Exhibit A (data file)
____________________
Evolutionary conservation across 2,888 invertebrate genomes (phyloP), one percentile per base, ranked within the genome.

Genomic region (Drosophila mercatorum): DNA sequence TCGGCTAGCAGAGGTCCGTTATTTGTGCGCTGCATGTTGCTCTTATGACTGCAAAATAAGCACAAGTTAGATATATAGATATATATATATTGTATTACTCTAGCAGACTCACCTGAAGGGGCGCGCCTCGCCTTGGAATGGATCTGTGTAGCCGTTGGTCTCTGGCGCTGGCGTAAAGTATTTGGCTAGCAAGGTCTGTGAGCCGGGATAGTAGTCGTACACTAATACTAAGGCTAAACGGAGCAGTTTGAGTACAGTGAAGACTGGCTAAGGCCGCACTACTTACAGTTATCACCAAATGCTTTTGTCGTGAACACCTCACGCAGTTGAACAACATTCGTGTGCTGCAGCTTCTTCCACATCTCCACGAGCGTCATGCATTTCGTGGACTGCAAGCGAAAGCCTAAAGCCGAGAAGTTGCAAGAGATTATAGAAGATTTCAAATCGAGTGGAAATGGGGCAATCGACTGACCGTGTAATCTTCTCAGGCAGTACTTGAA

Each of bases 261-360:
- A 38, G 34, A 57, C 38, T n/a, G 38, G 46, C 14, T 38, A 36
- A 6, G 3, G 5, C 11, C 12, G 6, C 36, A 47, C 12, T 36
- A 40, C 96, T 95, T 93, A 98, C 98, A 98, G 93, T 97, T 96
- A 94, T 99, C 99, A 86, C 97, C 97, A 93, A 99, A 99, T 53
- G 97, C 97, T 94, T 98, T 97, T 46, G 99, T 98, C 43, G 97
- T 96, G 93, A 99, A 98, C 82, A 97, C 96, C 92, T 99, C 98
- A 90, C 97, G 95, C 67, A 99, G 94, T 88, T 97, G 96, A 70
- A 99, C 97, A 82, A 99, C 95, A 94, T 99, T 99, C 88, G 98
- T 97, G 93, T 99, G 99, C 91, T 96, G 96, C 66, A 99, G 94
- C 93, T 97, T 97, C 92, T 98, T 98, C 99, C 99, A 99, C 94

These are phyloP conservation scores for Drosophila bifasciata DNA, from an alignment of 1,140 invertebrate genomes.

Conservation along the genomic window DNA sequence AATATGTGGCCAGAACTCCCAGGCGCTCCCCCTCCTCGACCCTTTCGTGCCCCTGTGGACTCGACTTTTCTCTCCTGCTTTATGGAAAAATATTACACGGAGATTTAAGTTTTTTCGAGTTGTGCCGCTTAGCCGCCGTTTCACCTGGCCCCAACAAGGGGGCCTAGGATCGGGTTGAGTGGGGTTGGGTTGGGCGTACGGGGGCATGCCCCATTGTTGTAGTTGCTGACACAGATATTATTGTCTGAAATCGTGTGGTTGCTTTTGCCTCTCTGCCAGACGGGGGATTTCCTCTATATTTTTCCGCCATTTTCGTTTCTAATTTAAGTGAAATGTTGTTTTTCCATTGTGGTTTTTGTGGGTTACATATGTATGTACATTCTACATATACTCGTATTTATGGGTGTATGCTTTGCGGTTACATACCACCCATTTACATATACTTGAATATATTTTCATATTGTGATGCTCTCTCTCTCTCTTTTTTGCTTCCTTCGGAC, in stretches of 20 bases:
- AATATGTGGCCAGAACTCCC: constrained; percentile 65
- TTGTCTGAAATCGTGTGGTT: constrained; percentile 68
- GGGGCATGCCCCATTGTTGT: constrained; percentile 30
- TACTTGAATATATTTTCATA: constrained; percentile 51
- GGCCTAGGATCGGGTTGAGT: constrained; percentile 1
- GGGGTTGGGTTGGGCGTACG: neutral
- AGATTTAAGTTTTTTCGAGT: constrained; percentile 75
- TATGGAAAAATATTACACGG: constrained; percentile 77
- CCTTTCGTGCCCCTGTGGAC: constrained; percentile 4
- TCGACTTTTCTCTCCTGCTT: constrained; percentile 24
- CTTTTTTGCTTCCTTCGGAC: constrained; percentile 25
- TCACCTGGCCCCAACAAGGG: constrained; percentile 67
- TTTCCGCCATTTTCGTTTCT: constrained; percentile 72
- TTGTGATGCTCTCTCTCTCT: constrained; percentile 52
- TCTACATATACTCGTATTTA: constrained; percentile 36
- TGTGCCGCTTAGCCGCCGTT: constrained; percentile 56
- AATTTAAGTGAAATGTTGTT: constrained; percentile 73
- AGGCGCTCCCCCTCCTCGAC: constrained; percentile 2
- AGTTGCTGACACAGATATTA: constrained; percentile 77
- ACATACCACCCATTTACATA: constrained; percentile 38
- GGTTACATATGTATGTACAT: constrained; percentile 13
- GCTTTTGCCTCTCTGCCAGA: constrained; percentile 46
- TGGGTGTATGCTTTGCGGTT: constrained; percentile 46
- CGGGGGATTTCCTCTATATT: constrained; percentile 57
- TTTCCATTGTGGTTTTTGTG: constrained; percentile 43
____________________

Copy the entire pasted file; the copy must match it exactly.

Evolutionary conservation across 2,888 invertebrate genomes (phyloP), one percentile per base, ranked within the genome.

Genomic region (Drosophila mercatorum): DNA sequence TCGGCTAGCAGAGGTCCGTTATTTGTGCGCTGCATGTTGCTCTTATGACTGCAAAATAAGCACAAGTTAGATATATAGATATATATATATTGTATTACTCTAGCAGACTCACCTGAAGGGGCGCGCCTCGCCTTGGAATGGATCTGTGTAGCCGTTGGTCTCTGGCGCTGGCGTAAAGTATTTGGCTAGCAAGGTCTGTGAGCCGGGATAGTAGTCGTACACTAATACTAAGGCTAAACGGAGCAGTTTGAGTACAGTGAAGACTGGCTAAGGCCGCACTACTTACAGTTATCACCAAATGCTTTTGTCGTGAACACCTCACGCAGTTGAACAACATTCGTGTGCTGCAGCTTCTTCCACATCTCCACGAGCGTCATGCATTTCGTGGACTGCAAGCGAAAGCCTAAAGCCGAGAAGTTGCAAGAGATTATAGAAGATTTCAAATCGAGTGGAAATGGGGCAATCGACTGACCGTGTAATCTTCTCAGGCAGTACTTGAA

Each of bases 261-360:
- A 38, G 34, A 57, C 38, T n/a, G 38, G 46, C 14, T 38, A 36
- A 6, G 3, G 5, C 11, C 12, G 6, C 36, A 47, C 12, T 36
- A 40, C 96, T 95, T 93, A 98, C 98, A 98, G 93, T 97, T 96
- A 94, T 99, C 99, A 86, C 97, C 97, A 93, A 99, A 99, T 53
- G 97, C 97, T 94, T 98, T 97, T 46, G 99, T 98, C 43, G 97
- T 96, G 93, A 99, A 98, C 82, A 97, C 96, C 92, T 99, C 98
- A 90, C 97, G 95, C 67, A 99, G 94, T 88, T 97, G 96, A 70
- A 99, C 97, A 82, A 99, C 95, A 94, T 99, T 99, C 88, G 98
- T 97, G 93, T 99, G 99, C 91, T 96, G 96, C 66, A 99, G 94
- C 93, T 97, T 97, C 92, T 98, T 98, C 99, C 99, A 99, C 94

These are phyloP conservation scores for Drosophila bifasciata DNA, from an alignment of 1,140 invertebrate genomes.

Conservation along the genomic window DNA sequence AATATGTGGCCAGAACTCCCAGGCGCTCCCCCTCCTCGACCCTTTCGTGCCCCTGTGGACTCGACTTTTCTCTCCTGCTTTATGGAAAAATATTACACGGAGATTTAAGTTTTTTCGAGTTGTGCCGCTTAGCCGCCGTTTCACCTGGCCCCAACAAGGGGGCCTAGGATCGGGTTGAGTGGGGTTGGGTTGGGCGTACGGGGGCATGCCCCATTGTTGTAGTTGCTGACACAGATATTATTGTCTGAAATCGTGTGGTTGCTTTTGCCTCTCTGCCAGACGGGGGATTTCCTCTATATTTTTCCGCCATTTTCGTTTCTAATTTAAGTGAAATGTTGTTTTTCCATTGTGGTTTTTGTGGGTTACATATGTATGTACATTCTACATATACTCGTATTTATGGGTGTATGCTTTGCGGTTACATACCACCCATTTACATATACTTGAATATATTTTCATATTGTGATGCTCTCTCTCTCTCTTTTTTGCTTCCTTCGGAC, in stretches of 20 bases:
- AATATGTGGCCAGAACTCCC: constrained; percentile 65
- TTGTCTGAAATCGTGTGGTT: constrained; percentile 68
- GGGGCATGCCCCATTGTTGT: constrained; percentile 30
- TACTTGAATATATTTTCATA: constrained; percentile 51
- GGCCTAGGATCGGGTTGAGT: constrained; percentile 1
- GGGGTTGGGTTGGGCGTACG: neutral
- AGATTTAAGTTTTTTCGAGT: constrained; percentile 75
- TATGGAAAAATATTACACGG: constrained; percentile 77
- CCTTTCGTGCCCCTGTGGAC: constrained; percentile 4
- TCGACTTTTCTCTCCTGCTT: constrained; percentile 24
- CTTTTTTGCTTCCTTCGGAC: constrained; percentile 25
- TCACCTGGCCCCAACAAGGG: constrained; percentile 67
- TTTCCGCCATTTTCGTTTCT: constrained; percentile 72
- TTGTGATGCTCTCTCTCTCT: constrained; percentile 52
- TCTACATATACTCGTATTTA: constrained; percentile 36
- TGTGCCGCTTAGCCGCCGTT: constrained; percentile 56
- AATTTAAGTGAAATGTTGTT: constrained; percentile 73
- AGGCGCTCCCCCTCCTCGAC: constrained; percentile 2
- AGTTGCTGACACAGATATTA: constrained; percentile 77
- ACATACCACCCATTTACATA: constrained; percentile 38
- GGTTACATATGTATGTACAT: constrained; percentile 13
- GCTTTTGCCTCTCTGCCAGA: constrained; percentile 46
- TGGGTGTATGCTTTGCGGTT: constrained; percentile 46
- CGGGGGATTTCCTCTATATT: constrained; percentile 57
- TTTCCATTGTGGTTTTTGTG: constrained; percentile 43